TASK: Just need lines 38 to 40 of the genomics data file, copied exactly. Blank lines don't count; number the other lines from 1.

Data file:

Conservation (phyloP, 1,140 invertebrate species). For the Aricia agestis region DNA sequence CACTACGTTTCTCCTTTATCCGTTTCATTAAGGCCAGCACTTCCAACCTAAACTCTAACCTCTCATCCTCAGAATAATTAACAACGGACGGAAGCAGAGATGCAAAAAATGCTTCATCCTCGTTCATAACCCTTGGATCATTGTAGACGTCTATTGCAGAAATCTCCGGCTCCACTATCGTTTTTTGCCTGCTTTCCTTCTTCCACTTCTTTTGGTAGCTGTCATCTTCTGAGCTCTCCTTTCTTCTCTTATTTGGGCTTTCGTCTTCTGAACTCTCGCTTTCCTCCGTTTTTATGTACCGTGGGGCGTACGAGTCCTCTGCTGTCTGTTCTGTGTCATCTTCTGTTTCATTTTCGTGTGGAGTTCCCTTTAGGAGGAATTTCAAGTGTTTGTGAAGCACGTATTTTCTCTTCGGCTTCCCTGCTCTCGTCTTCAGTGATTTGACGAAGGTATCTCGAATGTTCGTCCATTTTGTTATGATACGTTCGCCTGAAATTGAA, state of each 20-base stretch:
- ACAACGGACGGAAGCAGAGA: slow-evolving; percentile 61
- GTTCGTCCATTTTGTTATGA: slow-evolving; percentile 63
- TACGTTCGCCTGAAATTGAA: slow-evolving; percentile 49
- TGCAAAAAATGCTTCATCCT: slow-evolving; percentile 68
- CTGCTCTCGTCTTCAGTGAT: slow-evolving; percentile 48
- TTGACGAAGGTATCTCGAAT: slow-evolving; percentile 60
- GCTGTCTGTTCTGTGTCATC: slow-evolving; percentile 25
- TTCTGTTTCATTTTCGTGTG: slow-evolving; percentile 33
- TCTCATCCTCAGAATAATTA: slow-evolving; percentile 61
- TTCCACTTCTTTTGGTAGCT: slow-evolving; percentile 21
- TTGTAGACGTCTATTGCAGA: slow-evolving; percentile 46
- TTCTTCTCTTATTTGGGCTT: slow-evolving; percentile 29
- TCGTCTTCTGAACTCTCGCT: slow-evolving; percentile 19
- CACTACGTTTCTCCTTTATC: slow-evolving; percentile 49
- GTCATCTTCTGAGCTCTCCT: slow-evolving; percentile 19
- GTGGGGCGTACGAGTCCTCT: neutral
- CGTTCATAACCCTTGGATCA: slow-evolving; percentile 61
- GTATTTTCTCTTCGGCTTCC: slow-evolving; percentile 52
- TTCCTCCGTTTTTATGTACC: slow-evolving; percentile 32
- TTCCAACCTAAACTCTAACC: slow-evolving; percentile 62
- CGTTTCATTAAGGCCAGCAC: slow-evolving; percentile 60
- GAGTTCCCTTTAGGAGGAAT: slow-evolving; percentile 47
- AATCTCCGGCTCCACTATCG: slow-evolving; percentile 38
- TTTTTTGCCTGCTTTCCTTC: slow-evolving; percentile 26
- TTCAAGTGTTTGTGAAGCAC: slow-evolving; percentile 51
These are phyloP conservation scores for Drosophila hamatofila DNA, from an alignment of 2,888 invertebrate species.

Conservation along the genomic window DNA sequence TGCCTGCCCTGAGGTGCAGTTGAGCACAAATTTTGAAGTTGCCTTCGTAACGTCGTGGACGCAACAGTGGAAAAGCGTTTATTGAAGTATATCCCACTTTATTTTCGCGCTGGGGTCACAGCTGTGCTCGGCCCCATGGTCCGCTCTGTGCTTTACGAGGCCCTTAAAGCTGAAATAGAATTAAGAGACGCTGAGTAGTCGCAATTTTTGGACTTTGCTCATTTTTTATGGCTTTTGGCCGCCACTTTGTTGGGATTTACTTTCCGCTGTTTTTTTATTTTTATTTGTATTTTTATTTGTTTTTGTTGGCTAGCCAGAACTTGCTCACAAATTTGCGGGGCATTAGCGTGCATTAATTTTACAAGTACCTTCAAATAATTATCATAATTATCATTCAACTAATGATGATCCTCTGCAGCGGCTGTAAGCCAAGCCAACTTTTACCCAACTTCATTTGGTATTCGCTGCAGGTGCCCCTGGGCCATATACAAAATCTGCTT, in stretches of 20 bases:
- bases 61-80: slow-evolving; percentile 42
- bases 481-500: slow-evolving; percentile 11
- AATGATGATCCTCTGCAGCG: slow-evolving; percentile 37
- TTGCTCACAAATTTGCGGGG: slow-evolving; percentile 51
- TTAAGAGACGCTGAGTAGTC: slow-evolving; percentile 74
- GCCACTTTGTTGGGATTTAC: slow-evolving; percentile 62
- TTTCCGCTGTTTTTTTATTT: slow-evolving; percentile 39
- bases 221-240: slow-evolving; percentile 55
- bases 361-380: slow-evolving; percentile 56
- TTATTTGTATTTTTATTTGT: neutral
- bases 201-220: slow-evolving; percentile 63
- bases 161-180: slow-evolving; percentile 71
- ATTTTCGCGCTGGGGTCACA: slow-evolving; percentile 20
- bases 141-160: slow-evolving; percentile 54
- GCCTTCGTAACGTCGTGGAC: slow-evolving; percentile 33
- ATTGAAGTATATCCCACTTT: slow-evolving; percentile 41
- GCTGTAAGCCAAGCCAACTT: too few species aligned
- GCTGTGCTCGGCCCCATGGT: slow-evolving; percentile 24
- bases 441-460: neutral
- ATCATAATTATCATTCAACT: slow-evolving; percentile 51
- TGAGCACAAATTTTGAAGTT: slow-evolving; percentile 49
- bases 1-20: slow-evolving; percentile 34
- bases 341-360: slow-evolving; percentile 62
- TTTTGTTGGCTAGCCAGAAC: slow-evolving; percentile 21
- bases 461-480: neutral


- TTATTTGTATTTTTATTTGT: neutral
- bases 201-220: slow-evolving; percentile 63
- bases 161-180: slow-evolving; percentile 71